The Government has provided a significant financial package of support so far to help councils meet extra cost pressures and some of the income losses they have faced as a result of the pandemic. The LGA said long-term investment in local services is also vital to our national economic and social recovery and to ensure councils can continue to make a positive difference to their residents’ lives, help reduce pressures on the rest of the public sector and save money for the public purse.
Early LGA analysis ahead of the forthcoming Spending Review shows that councils face average annual cost pressures of £2.5 billion to maintain services at their current level of access and quality - almost half of this total is related to adult social care demand and cost pressures.
Cllr James Jamieson, LGA Chairman, said:
“The past 18 months have been incredibly difficult for our communities, as well as being a defining point in our country’s history. In this time, the value of local leadership has been evident.
“The COVID crisis has shown what we can achieve when government enables councils to innovate and create new services locally. As we look towards the next phase, it is vital that councils are backed to lead the recovery and support our communities as we learn to live with the virus.
“Levelling up cannot just be a political slogan. It has to mean a radical reset of the relationship between central and local that leads to real change for people’s lives. As we come through the most difficult period many of us have ever faced, our communities cannot afford us to miss this vital opportunity to build back local.”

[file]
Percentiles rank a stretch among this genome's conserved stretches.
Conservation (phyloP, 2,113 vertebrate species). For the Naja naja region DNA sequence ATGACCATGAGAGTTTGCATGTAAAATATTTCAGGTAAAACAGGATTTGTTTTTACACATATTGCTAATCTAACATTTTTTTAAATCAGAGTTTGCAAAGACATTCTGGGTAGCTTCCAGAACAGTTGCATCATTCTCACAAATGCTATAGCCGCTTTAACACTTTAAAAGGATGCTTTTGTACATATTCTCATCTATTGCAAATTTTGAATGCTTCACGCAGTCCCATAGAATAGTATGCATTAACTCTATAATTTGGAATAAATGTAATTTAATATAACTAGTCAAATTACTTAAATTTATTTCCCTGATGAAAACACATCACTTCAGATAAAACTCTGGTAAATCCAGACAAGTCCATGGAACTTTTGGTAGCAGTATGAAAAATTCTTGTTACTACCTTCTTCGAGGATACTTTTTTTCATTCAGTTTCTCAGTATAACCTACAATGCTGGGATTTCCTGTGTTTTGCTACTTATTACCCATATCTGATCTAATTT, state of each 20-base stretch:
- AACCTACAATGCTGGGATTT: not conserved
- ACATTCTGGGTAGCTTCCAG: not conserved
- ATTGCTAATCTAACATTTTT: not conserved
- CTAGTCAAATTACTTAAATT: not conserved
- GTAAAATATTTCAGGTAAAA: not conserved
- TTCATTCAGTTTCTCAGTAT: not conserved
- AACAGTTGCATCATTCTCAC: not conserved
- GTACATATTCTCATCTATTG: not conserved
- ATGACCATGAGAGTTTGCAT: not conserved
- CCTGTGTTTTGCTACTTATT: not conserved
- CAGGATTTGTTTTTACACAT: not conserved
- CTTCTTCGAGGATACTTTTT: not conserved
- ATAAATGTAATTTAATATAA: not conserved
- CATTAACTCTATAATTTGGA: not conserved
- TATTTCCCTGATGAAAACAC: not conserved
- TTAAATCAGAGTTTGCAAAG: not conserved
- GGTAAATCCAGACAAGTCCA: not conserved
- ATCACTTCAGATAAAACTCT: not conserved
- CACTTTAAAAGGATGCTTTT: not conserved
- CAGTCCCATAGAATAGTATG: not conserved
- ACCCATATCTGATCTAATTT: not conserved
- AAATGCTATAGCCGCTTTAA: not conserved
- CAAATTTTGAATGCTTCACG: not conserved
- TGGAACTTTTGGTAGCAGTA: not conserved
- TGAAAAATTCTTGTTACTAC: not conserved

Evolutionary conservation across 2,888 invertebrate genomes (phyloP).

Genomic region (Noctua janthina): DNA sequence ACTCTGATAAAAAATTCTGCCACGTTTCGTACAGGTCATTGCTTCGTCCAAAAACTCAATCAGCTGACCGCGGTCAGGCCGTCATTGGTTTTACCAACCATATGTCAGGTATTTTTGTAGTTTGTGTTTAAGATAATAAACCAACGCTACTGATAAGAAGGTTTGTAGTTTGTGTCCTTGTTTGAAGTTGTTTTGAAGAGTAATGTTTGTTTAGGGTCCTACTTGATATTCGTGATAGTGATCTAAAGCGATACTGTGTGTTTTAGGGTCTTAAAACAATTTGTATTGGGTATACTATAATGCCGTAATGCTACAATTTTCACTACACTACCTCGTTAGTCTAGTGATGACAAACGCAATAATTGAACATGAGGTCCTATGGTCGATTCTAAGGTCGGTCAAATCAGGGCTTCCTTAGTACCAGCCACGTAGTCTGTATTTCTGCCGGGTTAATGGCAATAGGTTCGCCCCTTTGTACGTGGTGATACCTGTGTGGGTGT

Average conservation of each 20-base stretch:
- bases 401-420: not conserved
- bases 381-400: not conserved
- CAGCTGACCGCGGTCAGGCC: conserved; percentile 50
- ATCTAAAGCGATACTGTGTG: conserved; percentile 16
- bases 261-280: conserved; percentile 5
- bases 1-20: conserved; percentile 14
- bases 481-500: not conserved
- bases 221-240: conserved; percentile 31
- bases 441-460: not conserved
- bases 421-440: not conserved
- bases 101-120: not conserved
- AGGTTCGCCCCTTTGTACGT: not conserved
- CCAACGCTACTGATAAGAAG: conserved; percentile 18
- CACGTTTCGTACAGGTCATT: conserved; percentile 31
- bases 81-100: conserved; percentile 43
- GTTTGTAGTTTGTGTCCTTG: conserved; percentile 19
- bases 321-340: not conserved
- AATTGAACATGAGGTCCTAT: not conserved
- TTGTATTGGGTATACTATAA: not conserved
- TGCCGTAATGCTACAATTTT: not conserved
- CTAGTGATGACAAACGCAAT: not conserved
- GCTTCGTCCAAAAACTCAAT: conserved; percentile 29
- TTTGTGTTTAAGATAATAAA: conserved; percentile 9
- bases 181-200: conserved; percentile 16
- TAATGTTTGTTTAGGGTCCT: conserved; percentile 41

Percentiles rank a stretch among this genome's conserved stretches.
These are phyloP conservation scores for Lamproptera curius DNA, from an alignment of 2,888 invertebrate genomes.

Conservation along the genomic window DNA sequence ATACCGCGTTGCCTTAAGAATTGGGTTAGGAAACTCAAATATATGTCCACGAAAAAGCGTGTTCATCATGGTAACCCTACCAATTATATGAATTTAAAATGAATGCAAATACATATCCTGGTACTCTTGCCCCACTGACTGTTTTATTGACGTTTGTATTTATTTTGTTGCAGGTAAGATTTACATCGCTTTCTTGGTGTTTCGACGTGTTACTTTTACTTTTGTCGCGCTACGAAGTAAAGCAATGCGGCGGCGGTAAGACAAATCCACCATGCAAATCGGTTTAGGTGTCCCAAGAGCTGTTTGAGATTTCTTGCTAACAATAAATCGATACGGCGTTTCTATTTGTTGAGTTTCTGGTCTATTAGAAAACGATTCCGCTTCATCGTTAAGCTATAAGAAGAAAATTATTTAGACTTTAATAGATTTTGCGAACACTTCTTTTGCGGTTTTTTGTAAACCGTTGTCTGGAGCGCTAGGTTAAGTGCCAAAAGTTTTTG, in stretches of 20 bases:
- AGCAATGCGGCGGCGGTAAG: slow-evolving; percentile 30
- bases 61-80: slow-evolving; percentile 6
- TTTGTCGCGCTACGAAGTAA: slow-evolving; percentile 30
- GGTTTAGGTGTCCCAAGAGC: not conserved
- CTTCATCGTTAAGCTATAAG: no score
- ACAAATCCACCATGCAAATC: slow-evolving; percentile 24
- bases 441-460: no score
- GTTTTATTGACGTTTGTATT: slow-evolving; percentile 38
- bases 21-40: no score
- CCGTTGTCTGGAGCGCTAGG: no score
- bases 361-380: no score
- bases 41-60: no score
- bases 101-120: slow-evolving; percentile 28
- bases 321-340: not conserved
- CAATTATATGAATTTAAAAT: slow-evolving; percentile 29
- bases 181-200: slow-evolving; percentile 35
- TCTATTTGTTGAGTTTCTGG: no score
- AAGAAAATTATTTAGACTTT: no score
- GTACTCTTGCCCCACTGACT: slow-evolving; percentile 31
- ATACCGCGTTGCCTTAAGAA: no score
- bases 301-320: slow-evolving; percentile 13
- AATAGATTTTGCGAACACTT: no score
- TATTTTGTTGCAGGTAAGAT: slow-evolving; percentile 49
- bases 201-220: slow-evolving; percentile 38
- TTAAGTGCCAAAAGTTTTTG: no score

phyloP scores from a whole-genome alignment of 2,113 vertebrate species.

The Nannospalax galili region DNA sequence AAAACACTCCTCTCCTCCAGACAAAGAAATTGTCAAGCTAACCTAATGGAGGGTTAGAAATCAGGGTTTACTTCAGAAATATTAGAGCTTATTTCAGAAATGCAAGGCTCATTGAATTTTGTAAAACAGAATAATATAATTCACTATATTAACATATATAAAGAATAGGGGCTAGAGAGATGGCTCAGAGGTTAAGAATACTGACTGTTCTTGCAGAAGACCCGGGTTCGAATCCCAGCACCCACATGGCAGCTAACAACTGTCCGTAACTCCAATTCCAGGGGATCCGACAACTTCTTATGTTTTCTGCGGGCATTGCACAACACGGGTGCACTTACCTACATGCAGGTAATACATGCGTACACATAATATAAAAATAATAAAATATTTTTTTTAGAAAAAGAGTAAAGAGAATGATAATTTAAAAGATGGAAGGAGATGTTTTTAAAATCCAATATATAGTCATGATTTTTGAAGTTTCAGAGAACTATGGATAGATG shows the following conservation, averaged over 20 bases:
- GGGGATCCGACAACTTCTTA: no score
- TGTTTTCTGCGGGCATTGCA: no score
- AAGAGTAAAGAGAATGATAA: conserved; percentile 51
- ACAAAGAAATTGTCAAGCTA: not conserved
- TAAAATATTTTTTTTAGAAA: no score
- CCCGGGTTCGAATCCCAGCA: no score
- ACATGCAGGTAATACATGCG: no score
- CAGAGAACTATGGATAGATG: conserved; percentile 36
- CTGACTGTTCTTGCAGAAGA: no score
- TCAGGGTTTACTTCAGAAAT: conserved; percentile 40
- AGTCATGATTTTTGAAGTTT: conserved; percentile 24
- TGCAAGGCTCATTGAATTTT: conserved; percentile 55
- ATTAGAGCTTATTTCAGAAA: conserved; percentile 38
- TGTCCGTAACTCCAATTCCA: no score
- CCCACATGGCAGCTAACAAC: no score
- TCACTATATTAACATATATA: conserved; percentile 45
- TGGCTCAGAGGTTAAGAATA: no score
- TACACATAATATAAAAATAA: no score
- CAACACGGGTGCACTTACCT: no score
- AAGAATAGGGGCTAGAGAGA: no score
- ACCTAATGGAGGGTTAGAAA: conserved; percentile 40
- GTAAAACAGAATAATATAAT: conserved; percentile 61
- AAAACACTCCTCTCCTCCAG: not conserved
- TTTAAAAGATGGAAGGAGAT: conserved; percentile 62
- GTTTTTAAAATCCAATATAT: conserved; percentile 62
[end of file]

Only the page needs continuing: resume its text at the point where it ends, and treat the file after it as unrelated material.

- Please visit our Annual Conference website to view the programme, confirmed speakers and to book your place. Use the AC21PRESS promotion code in the basket page to obtain a complimentary media pass. Nearer the conference all attendees will be sent joining instructions with details of how to register on the conference platform; it is a quick and simple process.
- The LGA’s annual conference report - ‘Build back local’ – is available on request.
- LGA polling shows more than three quarters (77 per cent) of MPs say local councils are best placed to administer the delivery of public health and 72 per cent believe they are best placed to run contact tracing to manage the spread of COVID-19. It also shows that eight in 10 MPs (80 per cent) say councils should have more financial freedoms and powers to build homes in their area and almost three quarters (72 per cent) say they should have more control over local taxes.
- Of the £2.5 billion annual extra cost pressures estimated by the LGA, £1.1 billion per year is related to adult social care (in addition to the £1.4 billion provider market pressure), £0.5 billion to children’s social care and £0.9 billion to all other council services (excluding education).
This analysis does not take into account any continued impact of the pandemic, for example catching up on pent up demand in children’s social care or longer-term impacts on sales, fees and charges or commercial income, especially impacting culture, leisure and sport services.
- Forget What You Think You Know is the LGA's new podcast show exploring social issues that are affecting communities in England on a day-to-day basis. In the podcasts we interview people facing these issues; policy and sector experts to hear about the changes that are needed; and councils who are working on the frontline to learn what they are doing to tackle these issues. The podcast goes live on Tuesday.